What is Breast Health?

One in eight women will be diagnosed with breast cancer in her lifetime. When you are proactive with your breast health, caring for your breasts does not have to be overwhelming. We want to provide you with the knowledge to help make informed decisions. Early detection, healthy lifestyle choices, and understanding the various signs of breast cancer are all important factors when it comes identifying your personal risk for developing breast cancer.  While we cannot prevent breast cancer, we can ensure women have the tools and education to take charge of their breast health.

Improving Your Breast Health:

  • Drinking alcohol has been linked to an increased risk of breast cancer. It is best not to drink, but if you do, limit consumption to one drink per day.
  • Refrain from tobacco use as it accounts for 30% of all cancer deaths in the United States.
  • Being overweight or obese after menopause increases your risk of developing breast cancer. Try to stay at a healthy weight through diet and exercise.
  • Evidence shows that regular physical activity can reduce the risk of breast cancer. Some studies show as little as a couple of hours a week may be helpful, but in this case, more is better.
  • Not having children or having a first child after age of 30 can increase your risk of breast cancer.
  • Breastfeeding may slightly reduce your risk of breast cancer, if continued for a year or more.
  • Birth control with certain hormones may increase your risk. Speak with your provider to determine the best choice for you.
  • Hormone replacement therapy (HRT) is often used to relieve menopausal symptoms and to prevent osteoporosis. Talk with your provider to discuss the potential risk and benefits.

Understanding Your Breasts: Normal Breasts vs. Dense Breasts

On April 1, 2013, the state of California became the fifth state to enact a dense breast notification law (Senate Bill 1538). This law requires physicians to inform patients if their breasts appear dense on mammography. It was enacted to raise awareness about dense breasts, but also raises questions about the relevance of breast density and what recommendations we should make to patients.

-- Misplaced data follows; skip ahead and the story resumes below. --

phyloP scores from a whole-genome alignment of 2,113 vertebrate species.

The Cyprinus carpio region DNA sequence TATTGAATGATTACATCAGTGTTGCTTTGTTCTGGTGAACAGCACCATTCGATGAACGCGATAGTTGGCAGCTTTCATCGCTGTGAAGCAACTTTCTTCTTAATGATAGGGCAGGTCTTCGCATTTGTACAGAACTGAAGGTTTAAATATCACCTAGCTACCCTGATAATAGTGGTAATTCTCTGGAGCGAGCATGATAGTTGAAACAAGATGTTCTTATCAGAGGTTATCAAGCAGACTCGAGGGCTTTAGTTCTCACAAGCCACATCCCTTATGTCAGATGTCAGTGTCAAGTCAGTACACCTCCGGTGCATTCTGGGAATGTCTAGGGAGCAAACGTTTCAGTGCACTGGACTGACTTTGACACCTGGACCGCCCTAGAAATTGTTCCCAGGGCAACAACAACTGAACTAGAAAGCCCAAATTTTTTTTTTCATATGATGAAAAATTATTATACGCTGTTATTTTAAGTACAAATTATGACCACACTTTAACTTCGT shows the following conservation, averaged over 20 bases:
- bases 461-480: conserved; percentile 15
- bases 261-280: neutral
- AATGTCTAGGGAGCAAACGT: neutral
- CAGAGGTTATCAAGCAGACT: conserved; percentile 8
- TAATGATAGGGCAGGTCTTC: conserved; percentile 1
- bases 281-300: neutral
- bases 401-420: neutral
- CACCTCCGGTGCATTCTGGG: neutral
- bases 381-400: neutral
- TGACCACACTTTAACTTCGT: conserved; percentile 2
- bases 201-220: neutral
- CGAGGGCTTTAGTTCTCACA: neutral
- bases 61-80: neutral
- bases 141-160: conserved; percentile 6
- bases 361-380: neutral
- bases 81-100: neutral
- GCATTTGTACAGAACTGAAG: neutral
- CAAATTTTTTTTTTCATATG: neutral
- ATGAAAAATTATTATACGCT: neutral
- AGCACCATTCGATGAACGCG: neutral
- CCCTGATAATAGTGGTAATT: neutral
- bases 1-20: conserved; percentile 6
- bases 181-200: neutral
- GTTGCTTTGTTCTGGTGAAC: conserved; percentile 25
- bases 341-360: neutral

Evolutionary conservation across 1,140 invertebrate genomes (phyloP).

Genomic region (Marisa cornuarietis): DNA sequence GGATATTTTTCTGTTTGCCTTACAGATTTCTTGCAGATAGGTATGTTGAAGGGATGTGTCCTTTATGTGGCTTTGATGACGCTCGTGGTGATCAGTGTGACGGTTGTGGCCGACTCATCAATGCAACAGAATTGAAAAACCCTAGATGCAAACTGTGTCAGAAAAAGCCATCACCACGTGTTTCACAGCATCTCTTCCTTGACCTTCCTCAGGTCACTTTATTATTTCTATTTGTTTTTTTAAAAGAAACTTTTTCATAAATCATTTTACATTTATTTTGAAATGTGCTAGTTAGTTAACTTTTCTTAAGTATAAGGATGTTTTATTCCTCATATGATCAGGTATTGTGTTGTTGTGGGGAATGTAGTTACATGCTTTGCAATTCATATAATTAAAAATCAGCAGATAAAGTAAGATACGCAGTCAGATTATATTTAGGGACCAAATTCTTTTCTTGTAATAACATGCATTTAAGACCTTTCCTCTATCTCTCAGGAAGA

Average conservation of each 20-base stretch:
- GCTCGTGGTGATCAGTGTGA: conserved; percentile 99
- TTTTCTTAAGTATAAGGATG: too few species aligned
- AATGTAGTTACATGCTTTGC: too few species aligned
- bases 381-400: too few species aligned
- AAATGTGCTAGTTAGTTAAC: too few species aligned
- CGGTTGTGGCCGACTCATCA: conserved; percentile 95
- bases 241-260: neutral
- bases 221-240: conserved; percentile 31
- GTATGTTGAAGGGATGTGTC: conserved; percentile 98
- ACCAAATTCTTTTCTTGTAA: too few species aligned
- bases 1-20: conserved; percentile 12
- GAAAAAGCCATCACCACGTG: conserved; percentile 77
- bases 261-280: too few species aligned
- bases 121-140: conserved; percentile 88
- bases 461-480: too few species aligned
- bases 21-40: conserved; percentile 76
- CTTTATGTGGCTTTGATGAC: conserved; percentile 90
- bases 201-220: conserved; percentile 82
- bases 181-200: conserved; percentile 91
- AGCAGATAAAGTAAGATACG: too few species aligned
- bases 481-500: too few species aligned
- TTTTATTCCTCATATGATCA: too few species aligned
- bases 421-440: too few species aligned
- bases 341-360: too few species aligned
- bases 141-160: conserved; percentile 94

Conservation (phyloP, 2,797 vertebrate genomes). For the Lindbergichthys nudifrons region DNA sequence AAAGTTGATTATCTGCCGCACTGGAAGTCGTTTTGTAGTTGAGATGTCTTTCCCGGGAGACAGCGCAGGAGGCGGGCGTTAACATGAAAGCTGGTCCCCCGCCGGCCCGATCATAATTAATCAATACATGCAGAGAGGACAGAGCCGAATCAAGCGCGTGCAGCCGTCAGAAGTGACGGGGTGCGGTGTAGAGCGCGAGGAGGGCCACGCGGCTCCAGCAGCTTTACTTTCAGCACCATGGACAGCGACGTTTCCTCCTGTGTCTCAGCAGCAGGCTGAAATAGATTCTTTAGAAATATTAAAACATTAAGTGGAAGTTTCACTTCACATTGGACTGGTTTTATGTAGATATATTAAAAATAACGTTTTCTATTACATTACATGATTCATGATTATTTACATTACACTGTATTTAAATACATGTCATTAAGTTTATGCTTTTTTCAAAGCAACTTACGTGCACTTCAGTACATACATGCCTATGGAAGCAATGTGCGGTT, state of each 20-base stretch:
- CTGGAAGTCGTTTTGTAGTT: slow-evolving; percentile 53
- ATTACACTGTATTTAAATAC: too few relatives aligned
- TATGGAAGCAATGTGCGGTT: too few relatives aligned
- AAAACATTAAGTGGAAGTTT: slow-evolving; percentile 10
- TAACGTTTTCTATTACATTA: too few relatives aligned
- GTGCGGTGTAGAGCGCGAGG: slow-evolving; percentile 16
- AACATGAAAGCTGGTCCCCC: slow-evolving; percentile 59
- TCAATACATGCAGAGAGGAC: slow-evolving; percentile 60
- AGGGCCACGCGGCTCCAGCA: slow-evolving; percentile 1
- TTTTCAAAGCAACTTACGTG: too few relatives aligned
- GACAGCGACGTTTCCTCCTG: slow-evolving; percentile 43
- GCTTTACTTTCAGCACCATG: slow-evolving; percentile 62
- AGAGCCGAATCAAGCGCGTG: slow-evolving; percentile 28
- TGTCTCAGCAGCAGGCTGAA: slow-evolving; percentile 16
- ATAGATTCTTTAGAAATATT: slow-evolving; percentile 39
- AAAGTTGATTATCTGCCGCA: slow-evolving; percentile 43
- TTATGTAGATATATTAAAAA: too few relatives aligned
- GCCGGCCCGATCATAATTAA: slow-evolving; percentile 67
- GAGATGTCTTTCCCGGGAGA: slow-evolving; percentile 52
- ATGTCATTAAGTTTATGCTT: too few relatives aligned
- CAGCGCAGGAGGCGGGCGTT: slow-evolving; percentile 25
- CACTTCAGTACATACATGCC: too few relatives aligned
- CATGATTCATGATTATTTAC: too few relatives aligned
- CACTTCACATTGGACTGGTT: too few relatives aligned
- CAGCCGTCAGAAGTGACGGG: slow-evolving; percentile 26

Women’s breasts are made up of three different kinds of tissue:

  • Fibrous tissue holds the breast tissue in place
  • Glandular tissue is the part of the breast that makes breast milk
  • Fatty tissue fills the space and creates the shape and size

Breast density reflects the amount of fibrous and glandular tissue compared with the amount of fatty tissue. If a mammogram shows mainly fatty tissue with just a few fibrous areas, you are considered to have low density breasts. Breasts with more fibrous tissue and less fatty tissue are considered to be high density breasts.

So why is it important to understand breast density?

Women with extremely dense breasts have an increased chance of getting breast cancer. Fatty tissue appears black on a mammogram while dense tissue appears white. Unfortunately, suspicious masses, such as tumors, appear white, as well. Because of this, there is the possibility of an area of concern being missed on mammogram if an individual has extremely dense breasts.  However, with the development of the Tomosynthesis “3D” Mammogram this risk is much lower since the device is better at spotting abnormalities in dense breasts.

Who is more likely to have dense breasts?

  • Younger women
  • Women who are pregnant or breastfeeding
  • Women taking hormone replacement therapy
  • Women with a lower body weight

Talk to your physician to discuss if you may have dense breasts. It may be recommended that you have a breast ultrasound or MRI in addition to your annual screening mammogram.

What should you look for in a self-breast exam?

It is very important to get to know your own breasts. By doing a self-breast exam once a month, you may discover changes and be able to alert your physician before your next yearly screening.

Be sure to schedule an appointment with your provider if you notice any of the following signs:

  • Change in the size or shape of your breast
  • A lump or hardening of your breast
  • Swelling, redness, darkening, or warmth of your breast
  • Rash, lesions, or dimpling of the breast
  • Focal pain on one of your breasts
  • Nipple discharge or new onset inversion of the nipple

Experiencing symptoms or have concerns?

If you have any questions or concerns about breast cancer or breast health, please schedule an appointment with one of our providers today.

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Spread the word and raise awareness during Breast Cancer Awareness Month, all while socially distancing!

About the Author

Tara Kays, RN, MSN, FNP-C, CBEC

Tara Kays, RN, MSN, FNP-C, CBEC is a Breast Specialist in the Breast Health Clinic at the Margie Petersen Breast Center. Tara specializes in benign breast disease, women’s health, and clinical breast exams. Learn More About Tara Kays, RN, MSN, FNP-C, CBEC.

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